Alzheimer’s Association Looks at Gender

Photo courtesy Alzheimer's Association

Photo courtesy Alzheimer’s Association

Nearly two-thirds of the more than 5 million Americans with Alzheimer’s are women. It’s a statistic drawing attention from researchers.

“Research showed us how women experience heart disease differently from men. We need to look at Alzheimer’s in a similar way,” says Maria Carrillo, Ph.D., Alzheimer’s Association chief science officer.

Great Care is taking note, as recently the first-ever Alzheimer’s Association Sex and Gender in Alzheimer’s (SAGA) research grant awards were designated to provide $2.2 million to nine projects to advance understanding of the disproportionate effect of Alzheimer’s disease on women.

“If we can better understand the disease processes and progression in men and women, we have an opportunity to tailor how we approach detection, diagnosis, and therapeutic approaches based on sex,” Dr. Carrillo says.

Among Americans age 71 and older, 16 percent of women have Alzheimer’s or dementia compared with 11 percent of men, according to the Alzheimer’s Association 2016 Alzheimer’s Disease Facts and Figures. It is unknown why more women than men are living with this disease.

There are several theories, including differences between the sexes regarding length of life, duration of disease, and when they approach their doctor for guidance/diagnosis. In addition, there may be distinct biological and genetic contributions that differ between the sexes.

“As a core part of this discussion, we must explore fundamental differences in biological characteristics and lifestyle factors between the sexes that may play a role to the disproportionate impact on women,” Dr. Carrillo says.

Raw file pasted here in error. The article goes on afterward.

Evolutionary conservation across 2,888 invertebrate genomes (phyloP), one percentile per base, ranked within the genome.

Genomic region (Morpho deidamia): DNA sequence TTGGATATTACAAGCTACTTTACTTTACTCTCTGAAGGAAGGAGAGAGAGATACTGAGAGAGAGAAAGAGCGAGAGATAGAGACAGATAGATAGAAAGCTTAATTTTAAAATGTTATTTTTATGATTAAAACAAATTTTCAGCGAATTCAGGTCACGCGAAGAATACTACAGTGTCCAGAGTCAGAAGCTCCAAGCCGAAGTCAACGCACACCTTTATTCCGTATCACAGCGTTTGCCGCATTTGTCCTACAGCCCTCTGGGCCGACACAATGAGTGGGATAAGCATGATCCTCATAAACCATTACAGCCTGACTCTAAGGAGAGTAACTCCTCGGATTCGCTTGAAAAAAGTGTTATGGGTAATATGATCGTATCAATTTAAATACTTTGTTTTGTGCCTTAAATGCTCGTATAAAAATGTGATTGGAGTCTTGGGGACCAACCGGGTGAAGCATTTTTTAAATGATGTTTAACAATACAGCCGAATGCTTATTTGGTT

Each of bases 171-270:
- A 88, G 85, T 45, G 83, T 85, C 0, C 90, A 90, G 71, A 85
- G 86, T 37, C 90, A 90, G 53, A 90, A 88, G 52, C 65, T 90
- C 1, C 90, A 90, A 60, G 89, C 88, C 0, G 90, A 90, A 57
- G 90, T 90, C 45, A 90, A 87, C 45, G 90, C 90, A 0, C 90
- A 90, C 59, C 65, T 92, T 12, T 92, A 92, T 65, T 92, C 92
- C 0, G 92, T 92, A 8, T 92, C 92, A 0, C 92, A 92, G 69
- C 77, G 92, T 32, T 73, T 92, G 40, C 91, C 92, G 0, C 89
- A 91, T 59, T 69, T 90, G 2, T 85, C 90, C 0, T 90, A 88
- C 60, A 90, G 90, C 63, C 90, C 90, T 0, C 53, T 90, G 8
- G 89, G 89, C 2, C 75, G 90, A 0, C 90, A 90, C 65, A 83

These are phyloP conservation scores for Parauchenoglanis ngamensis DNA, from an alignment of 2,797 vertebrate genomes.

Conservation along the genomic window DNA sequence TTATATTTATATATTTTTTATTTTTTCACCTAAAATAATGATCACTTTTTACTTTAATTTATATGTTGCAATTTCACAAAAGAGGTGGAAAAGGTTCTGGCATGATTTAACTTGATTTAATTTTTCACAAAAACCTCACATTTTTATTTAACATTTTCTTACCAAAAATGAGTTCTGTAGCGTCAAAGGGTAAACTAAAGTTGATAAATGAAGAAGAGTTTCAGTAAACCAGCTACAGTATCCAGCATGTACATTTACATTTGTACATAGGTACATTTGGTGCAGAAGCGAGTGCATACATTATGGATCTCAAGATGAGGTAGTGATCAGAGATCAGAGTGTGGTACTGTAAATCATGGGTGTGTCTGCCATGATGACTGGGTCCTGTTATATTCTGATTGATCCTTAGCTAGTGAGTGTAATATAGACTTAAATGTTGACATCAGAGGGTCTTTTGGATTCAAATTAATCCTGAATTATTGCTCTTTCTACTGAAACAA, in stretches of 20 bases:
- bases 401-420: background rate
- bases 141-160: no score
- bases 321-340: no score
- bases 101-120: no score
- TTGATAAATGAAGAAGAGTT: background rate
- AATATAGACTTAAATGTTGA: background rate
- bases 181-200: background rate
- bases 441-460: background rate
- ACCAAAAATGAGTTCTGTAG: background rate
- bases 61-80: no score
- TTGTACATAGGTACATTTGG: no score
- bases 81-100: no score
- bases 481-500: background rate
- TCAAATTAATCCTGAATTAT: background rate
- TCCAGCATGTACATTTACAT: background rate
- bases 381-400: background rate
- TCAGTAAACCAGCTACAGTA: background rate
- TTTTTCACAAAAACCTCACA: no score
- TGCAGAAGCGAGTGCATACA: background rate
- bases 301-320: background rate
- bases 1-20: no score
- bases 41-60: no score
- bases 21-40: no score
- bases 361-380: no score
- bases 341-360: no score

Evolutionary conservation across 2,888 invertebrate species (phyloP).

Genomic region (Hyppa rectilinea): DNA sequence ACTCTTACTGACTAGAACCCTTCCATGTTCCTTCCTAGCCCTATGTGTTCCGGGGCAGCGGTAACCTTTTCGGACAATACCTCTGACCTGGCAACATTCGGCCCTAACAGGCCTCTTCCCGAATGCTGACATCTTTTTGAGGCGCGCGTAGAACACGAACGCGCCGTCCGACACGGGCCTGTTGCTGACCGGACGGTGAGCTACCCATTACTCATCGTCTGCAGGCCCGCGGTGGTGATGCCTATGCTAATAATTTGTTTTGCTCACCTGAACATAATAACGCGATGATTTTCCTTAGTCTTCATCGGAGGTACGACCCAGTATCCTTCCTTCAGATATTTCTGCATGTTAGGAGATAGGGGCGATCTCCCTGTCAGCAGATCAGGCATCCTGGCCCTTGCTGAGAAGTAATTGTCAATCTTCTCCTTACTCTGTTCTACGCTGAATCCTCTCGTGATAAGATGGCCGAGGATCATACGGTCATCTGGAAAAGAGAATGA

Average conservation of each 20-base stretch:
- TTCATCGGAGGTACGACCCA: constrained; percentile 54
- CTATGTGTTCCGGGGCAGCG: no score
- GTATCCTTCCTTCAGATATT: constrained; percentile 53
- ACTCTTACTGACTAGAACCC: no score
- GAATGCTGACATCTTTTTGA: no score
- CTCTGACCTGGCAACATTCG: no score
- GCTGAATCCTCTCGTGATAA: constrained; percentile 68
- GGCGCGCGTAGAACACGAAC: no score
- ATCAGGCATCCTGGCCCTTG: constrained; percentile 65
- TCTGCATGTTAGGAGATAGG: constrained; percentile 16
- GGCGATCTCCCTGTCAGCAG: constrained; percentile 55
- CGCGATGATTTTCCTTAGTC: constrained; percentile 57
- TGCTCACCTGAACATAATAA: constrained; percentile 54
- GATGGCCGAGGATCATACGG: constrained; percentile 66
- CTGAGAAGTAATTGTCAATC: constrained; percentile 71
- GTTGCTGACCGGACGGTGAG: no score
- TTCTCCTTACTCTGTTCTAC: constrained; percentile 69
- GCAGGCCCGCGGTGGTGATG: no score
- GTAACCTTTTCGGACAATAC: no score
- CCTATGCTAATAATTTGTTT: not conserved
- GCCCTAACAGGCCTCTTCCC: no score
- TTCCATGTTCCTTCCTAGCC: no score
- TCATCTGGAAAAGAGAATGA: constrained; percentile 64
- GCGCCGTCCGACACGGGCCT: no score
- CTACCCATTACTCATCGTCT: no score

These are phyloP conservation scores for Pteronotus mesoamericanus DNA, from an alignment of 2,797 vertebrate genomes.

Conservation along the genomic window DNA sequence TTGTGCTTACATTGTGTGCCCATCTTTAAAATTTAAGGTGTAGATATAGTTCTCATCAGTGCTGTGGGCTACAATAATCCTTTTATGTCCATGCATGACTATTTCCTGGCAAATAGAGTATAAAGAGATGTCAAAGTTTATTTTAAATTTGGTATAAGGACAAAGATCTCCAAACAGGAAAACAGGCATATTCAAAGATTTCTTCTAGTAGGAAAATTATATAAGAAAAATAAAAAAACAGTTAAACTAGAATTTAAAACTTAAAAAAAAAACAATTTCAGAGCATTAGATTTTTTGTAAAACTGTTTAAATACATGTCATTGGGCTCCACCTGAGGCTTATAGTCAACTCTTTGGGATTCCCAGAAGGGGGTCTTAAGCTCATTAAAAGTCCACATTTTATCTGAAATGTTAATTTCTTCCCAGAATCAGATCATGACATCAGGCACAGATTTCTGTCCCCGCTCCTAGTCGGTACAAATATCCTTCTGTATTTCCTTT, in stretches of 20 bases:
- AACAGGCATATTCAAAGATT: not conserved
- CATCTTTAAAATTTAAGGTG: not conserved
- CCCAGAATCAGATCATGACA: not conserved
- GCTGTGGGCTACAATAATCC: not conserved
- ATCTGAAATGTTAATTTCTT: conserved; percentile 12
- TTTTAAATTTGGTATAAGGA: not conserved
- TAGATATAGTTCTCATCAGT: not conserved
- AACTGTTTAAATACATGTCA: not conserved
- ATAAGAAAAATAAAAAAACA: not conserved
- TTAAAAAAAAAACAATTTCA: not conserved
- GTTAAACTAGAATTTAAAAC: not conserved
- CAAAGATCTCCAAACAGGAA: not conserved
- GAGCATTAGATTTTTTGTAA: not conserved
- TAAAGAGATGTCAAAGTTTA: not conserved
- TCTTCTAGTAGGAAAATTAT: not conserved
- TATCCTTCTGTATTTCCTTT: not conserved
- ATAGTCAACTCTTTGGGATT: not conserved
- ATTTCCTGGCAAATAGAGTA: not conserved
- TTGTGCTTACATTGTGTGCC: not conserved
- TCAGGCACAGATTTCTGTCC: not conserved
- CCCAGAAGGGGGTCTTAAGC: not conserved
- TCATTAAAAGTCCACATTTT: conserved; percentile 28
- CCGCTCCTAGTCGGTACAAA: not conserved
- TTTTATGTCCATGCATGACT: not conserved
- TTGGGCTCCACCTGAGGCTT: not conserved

Each of the SAGA grant-funded projects will receive approximately $250,000. The majority of the investigations are examining relationships between hormones, genetics and the development of Alzheimer’s. Other key themes include differences in men’s and women’s brains that may contribute to the development or progression of the disease, and sex-specific response to Alzheimer’s risk factors.

As a direct result of the think tank, the Alzheimer’s Association announced the SAGA funding initiative. SAGA is the only active, multi-project, research funding effort focused on filling previously identified knowledge gaps related to potential sex differences in Alzheimer’s.

“With SAGA, there is a potential for discovery that could open a whole new world in terms of how we treat people with dementia in the physician’s office,” adds Brinton. “There is also an opportunity to improve the way we test new therapies. By better understanding how the disease progresses differently in men and women, we can adjust treatment and the ways we measure effectiveness to be more precise. This could lead to potentially better, more successful clinical trials.”

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Julie Sullivan is the Owner at Great Care of Indianapolis, Indiana.
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